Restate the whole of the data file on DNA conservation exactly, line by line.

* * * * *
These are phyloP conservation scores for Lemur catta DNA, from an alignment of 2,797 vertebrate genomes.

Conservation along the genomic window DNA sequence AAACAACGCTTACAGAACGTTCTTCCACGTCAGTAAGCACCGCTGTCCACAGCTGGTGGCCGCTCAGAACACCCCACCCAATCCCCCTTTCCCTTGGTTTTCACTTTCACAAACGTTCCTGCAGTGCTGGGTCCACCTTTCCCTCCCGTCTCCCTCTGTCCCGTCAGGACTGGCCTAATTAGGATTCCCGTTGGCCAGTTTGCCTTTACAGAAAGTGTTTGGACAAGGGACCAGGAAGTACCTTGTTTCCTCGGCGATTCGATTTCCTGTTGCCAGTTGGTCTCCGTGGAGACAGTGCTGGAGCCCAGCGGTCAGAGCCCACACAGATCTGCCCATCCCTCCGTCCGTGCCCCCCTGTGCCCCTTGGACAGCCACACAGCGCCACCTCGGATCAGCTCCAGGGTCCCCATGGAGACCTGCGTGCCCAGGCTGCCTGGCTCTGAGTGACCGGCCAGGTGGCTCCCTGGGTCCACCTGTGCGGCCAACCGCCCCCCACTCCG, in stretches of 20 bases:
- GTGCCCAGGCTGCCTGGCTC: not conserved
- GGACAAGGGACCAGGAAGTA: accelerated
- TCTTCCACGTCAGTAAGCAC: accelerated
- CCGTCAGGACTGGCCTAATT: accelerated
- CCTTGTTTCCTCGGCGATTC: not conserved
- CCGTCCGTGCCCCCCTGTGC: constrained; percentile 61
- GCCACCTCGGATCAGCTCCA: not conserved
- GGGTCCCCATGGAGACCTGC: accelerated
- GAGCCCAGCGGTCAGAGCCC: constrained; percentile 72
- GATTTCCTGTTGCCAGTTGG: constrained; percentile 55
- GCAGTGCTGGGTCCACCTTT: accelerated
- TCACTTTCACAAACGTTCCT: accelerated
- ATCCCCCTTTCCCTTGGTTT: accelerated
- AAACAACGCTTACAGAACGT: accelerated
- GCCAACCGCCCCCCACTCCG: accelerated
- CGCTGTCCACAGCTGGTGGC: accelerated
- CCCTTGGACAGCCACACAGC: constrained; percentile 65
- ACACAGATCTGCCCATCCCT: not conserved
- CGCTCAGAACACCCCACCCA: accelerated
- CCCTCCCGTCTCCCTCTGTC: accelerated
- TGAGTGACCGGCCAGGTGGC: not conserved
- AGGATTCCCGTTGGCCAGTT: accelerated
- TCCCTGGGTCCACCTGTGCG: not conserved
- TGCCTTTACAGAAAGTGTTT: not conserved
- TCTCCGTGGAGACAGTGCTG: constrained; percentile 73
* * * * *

These are phyloP conservation scores for Lemur catta DNA, from an alignment of 2,797 vertebrate genomes.

Conservation along the genomic window DNA sequence AAACAACGCTTACAGAACGTTCTTCCACGTCAGTAAGCACCGCTGTCCACAGCTGGTGGCCGCTCAGAACACCCCACCCAATCCCCCTTTCCCTTGGTTTTCACTTTCACAAACGTTCCTGCAGTGCTGGGTCCACCTTTCCCTCCCGTCTCCCTCTGTCCCGTCAGGACTGGCCTAATTAGGATTCCCGTTGGCCAGTTTGCCTTTACAGAAAGTGTTTGGACAAGGGACCAGGAAGTACCTTGTTTCCTCGGCGATTCGATTTCCTGTTGCCAGTTGGTCTCCGTGGAGACAGTGCTGGAGCCCAGCGGTCAGAGCCCACACAGATCTGCCCATCCCTCCGTCCGTGCCCCCCTGTGCCCCTTGGACAGCCACACAGCGCCACCTCGGATCAGCTCCAGGGTCCCCATGGAGACCTGCGTGCCCAGGCTGCCTGGCTCTGAGTGACCGGCCAGGTGGCTCCCTGGGTCCACCTGTGCGGCCAACCGCCCCCCACTCCG, in stretches of 20 bases:
- GTGCCCAGGCTGCCTGGCTC: not conserved
- GGACAAGGGACCAGGAAGTA: accelerated
- TCTTCCACGTCAGTAAGCAC: accelerated
- CCGTCAGGACTGGCCTAATT: accelerated
- CCTTGTTTCCTCGGCGATTC: not conserved
- CCGTCCGTGCCCCCCTGTGC: constrained; percentile 61
- GCCACCTCGGATCAGCTCCA: not conserved
- GGGTCCCCATGGAGACCTGC: accelerated
- GAGCCCAGCGGTCAGAGCCC: constrained; percentile 72
- GATTTCCTGTTGCCAGTTGG: constrained; percentile 55
- GCAGTGCTGGGTCCACCTTT: accelerated
- TCACTTTCACAAACGTTCCT: accelerated
- ATCCCCCTTTCCCTTGGTTT: accelerated
- AAACAACGCTTACAGAACGT: accelerated
- GCCAACCGCCCCCCACTCCG: accelerated
- CGCTGTCCACAGCTGGTGGC: accelerated
- CCCTTGGACAGCCACACAGC: constrained; percentile 65
- ACACAGATCTGCCCATCCCT: not conserved
- CGCTCAGAACACCCCACCCA: accelerated
- CCCTCCCGTCTCCCTCTGTC: accelerated
- TGAGTGACCGGCCAGGTGGC: not conserved
- AGGATTCCCGTTGGCCAGTT: accelerated
- TCCCTGGGTCCACCTGTGCG: not conserved
- TGCCTTTACAGAAAGTGTTT: not conserved
- TCTCCGTGGAGACAGTGCTG: constrained; percentile 73